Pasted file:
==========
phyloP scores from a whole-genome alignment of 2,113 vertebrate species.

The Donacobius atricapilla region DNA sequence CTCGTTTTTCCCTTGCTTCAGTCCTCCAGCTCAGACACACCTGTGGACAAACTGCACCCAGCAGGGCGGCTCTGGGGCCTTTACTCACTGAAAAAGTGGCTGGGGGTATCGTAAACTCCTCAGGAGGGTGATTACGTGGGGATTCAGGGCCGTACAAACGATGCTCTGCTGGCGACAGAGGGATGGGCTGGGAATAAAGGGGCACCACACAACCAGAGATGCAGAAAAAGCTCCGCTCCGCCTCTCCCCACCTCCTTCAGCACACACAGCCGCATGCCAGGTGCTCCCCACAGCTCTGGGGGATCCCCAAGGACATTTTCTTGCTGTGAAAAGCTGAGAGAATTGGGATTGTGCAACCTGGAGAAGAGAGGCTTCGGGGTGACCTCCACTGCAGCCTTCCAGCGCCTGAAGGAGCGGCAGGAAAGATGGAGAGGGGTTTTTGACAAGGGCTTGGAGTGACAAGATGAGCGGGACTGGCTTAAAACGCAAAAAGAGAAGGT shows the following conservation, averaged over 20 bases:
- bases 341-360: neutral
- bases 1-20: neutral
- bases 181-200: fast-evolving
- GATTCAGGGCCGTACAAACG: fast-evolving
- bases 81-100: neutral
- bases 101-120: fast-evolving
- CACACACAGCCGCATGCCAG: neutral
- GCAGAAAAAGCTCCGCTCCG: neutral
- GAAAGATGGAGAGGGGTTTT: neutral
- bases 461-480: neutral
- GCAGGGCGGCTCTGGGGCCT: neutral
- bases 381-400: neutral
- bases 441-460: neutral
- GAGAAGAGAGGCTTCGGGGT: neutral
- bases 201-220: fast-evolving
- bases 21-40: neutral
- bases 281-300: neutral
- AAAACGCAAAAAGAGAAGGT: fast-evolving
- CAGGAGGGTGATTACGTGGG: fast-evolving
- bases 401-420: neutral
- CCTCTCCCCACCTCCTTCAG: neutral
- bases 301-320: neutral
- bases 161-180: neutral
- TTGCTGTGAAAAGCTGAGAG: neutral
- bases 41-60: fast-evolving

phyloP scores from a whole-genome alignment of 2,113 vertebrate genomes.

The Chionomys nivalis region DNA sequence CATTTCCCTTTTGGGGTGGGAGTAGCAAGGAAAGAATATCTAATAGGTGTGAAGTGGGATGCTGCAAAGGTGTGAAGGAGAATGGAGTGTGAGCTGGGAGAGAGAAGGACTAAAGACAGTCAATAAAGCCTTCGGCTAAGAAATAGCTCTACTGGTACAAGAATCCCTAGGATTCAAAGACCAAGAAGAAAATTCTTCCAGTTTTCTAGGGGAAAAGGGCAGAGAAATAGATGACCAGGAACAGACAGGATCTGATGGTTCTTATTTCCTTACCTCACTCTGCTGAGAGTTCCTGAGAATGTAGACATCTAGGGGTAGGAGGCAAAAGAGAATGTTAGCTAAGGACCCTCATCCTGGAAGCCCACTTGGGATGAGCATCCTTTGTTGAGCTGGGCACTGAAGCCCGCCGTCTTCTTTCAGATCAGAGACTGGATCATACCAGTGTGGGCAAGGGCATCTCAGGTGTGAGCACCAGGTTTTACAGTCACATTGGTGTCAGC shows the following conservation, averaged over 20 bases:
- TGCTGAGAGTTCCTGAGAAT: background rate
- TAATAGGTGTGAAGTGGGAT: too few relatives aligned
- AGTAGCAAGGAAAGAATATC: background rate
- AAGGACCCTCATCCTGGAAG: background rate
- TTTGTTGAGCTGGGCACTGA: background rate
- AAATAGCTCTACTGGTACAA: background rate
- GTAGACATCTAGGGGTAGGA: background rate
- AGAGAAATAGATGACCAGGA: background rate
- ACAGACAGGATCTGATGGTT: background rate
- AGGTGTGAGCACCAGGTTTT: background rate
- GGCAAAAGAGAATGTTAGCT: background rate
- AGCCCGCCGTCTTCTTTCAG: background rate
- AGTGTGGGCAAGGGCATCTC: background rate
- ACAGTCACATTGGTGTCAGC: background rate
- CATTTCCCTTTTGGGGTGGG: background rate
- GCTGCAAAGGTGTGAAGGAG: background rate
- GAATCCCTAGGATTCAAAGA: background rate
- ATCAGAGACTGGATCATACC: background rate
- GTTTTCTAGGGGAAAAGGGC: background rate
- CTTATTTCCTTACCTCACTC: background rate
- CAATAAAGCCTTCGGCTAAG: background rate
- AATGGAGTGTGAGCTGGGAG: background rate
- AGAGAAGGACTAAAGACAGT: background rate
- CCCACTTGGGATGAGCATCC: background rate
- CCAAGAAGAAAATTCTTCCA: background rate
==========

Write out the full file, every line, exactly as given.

phyloP scores from a whole-genome alignment of 2,113 vertebrate species.

The Donacobius atricapilla region DNA sequence CTCGTTTTTCCCTTGCTTCAGTCCTCCAGCTCAGACACACCTGTGGACAAACTGCACCCAGCAGGGCGGCTCTGGGGCCTTTACTCACTGAAAAAGTGGCTGGGGGTATCGTAAACTCCTCAGGAGGGTGATTACGTGGGGATTCAGGGCCGTACAAACGATGCTCTGCTGGCGACAGAGGGATGGGCTGGGAATAAAGGGGCACCACACAACCAGAGATGCAGAAAAAGCTCCGCTCCGCCTCTCCCCACCTCCTTCAGCACACACAGCCGCATGCCAGGTGCTCCCCACAGCTCTGGGGGATCCCCAAGGACATTTTCTTGCTGTGAAAAGCTGAGAGAATTGGGATTGTGCAACCTGGAGAAGAGAGGCTTCGGGGTGACCTCCACTGCAGCCTTCCAGCGCCTGAAGGAGCGGCAGGAAAGATGGAGAGGGGTTTTTGACAAGGGCTTGGAGTGACAAGATGAGCGGGACTGGCTTAAAACGCAAAAAGAGAAGGT shows the following conservation, averaged over 20 bases:
- bases 341-360: neutral
- bases 1-20: neutral
- bases 181-200: fast-evolving
- GATTCAGGGCCGTACAAACG: fast-evolving
- bases 81-100: neutral
- bases 101-120: fast-evolving
- CACACACAGCCGCATGCCAG: neutral
- GCAGAAAAAGCTCCGCTCCG: neutral
- GAAAGATGGAGAGGGGTTTT: neutral
- bases 461-480: neutral
- GCAGGGCGGCTCTGGGGCCT: neutral
- bases 381-400: neutral
- bases 441-460: neutral
- GAGAAGAGAGGCTTCGGGGT: neutral
- bases 201-220: fast-evolving
- bases 21-40: neutral
- bases 281-300: neutral
- AAAACGCAAAAAGAGAAGGT: fast-evolving
- CAGGAGGGTGATTACGTGGG: fast-evolving
- bases 401-420: neutral
- CCTCTCCCCACCTCCTTCAG: neutral
- bases 301-320: neutral
- bases 161-180: neutral
- TTGCTGTGAAAAGCTGAGAG: neutral
- bases 41-60: fast-evolving

phyloP scores from a whole-genome alignment of 2,113 vertebrate genomes.

The Chionomys nivalis region DNA sequence CATTTCCCTTTTGGGGTGGGAGTAGCAAGGAAAGAATATCTAATAGGTGTGAAGTGGGATGCTGCAAAGGTGTGAAGGAGAATGGAGTGTGAGCTGGGAGAGAGAAGGACTAAAGACAGTCAATAAAGCCTTCGGCTAAGAAATAGCTCTACTGGTACAAGAATCCCTAGGATTCAAAGACCAAGAAGAAAATTCTTCCAGTTTTCTAGGGGAAAAGGGCAGAGAAATAGATGACCAGGAACAGACAGGATCTGATGGTTCTTATTTCCTTACCTCACTCTGCTGAGAGTTCCTGAGAATGTAGACATCTAGGGGTAGGAGGCAAAAGAGAATGTTAGCTAAGGACCCTCATCCTGGAAGCCCACTTGGGATGAGCATCCTTTGTTGAGCTGGGCACTGAAGCCCGCCGTCTTCTTTCAGATCAGAGACTGGATCATACCAGTGTGGGCAAGGGCATCTCAGGTGTGAGCACCAGGTTTTACAGTCACATTGGTGTCAGC shows the following conservation, averaged over 20 bases:
- TGCTGAGAGTTCCTGAGAAT: background rate
- TAATAGGTGTGAAGTGGGAT: too few relatives aligned
- AGTAGCAAGGAAAGAATATC: background rate
- AAGGACCCTCATCCTGGAAG: background rate
- TTTGTTGAGCTGGGCACTGA: background rate
- AAATAGCTCTACTGGTACAA: background rate
- GTAGACATCTAGGGGTAGGA: background rate
- AGAGAAATAGATGACCAGGA: background rate
- ACAGACAGGATCTGATGGTT: background rate
- AGGTGTGAGCACCAGGTTTT: background rate
- GGCAAAAGAGAATGTTAGCT: background rate
- AGCCCGCCGTCTTCTTTCAG: background rate
- AGTGTGGGCAAGGGCATCTC: background rate
- ACAGTCACATTGGTGTCAGC: background rate
- CATTTCCCTTTTGGGGTGGG: background rate
- GCTGCAAAGGTGTGAAGGAG: background rate
- GAATCCCTAGGATTCAAAGA: background rate
- ATCAGAGACTGGATCATACC: background rate
- GTTTTCTAGGGGAAAAGGGC: background rate
- CTTATTTCCTTACCTCACTC: background rate
- CAATAAAGCCTTCGGCTAAG: background rate
- AATGGAGTGTGAGCTGGGAG: background rate
- AGAGAAGGACTAAAGACAGT: background rate
- CCCACTTGGGATGAGCATCC: background rate
- CCAAGAAGAAAATTCTTCCA: background rate